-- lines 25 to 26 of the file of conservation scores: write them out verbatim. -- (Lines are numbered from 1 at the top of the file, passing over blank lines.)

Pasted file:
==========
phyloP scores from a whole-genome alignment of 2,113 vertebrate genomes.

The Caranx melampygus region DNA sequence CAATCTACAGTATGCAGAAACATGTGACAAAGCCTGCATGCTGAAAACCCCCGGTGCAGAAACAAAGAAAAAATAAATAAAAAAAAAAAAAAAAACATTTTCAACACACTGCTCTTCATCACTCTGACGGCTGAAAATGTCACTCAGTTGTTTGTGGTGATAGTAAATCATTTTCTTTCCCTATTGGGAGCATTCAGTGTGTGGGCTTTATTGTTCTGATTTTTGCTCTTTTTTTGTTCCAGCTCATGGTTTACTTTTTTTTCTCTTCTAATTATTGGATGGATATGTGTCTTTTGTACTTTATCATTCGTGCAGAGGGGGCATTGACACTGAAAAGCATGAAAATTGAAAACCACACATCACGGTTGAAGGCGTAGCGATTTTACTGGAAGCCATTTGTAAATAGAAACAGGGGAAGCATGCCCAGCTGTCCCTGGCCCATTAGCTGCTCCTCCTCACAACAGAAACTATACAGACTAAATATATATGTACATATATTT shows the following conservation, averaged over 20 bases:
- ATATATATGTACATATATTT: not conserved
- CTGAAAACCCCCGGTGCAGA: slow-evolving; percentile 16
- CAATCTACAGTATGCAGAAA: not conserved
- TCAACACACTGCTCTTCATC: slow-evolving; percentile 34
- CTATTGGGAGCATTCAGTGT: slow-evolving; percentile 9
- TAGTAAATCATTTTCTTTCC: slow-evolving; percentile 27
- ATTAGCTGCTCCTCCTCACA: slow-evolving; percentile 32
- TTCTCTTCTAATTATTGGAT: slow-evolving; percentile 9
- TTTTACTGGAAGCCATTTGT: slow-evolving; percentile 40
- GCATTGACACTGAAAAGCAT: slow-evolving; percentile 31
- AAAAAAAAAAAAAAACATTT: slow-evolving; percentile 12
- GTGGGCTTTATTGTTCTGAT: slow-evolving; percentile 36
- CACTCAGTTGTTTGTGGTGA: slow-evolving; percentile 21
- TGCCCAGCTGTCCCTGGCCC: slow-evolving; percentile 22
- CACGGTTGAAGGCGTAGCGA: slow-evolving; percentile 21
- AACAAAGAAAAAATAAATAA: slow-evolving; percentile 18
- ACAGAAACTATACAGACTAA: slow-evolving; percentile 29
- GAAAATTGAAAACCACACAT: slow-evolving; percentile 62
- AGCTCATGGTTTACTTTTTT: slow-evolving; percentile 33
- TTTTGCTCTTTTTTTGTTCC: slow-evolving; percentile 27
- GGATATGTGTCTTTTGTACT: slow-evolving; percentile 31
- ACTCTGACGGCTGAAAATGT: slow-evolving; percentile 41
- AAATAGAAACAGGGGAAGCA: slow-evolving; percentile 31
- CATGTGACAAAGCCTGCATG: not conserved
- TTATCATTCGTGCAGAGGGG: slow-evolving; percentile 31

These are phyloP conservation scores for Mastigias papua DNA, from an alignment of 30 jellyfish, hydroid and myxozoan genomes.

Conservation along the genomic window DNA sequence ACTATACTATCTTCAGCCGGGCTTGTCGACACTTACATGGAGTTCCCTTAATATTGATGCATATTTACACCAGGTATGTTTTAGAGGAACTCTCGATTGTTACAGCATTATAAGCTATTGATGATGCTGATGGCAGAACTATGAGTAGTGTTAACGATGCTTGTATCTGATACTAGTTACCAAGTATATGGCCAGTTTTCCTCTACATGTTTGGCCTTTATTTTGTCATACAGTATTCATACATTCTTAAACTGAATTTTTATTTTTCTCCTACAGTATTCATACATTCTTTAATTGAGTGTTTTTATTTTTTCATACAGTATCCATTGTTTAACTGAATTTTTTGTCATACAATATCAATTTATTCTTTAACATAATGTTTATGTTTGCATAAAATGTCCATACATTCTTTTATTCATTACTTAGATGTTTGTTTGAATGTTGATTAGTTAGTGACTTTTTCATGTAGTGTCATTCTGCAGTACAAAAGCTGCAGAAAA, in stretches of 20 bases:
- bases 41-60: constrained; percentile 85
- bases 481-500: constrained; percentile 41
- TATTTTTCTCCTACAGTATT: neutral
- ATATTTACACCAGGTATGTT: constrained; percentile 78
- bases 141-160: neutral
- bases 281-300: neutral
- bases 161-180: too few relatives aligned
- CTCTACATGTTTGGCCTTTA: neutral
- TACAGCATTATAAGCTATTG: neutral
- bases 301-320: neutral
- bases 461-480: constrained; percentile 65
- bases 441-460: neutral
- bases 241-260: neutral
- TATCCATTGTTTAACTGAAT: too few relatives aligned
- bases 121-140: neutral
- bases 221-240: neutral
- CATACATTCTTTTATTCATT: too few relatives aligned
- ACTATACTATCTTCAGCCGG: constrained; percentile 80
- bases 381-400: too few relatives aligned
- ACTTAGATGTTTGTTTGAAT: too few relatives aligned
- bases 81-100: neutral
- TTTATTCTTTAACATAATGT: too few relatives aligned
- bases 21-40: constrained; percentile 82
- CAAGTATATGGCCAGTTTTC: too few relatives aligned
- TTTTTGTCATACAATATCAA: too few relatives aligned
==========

- AAATAGAAACAGGGGAAGCA: slow-evolving; percentile 31
- CATGTGACAAAGCCTGCATG: not conserved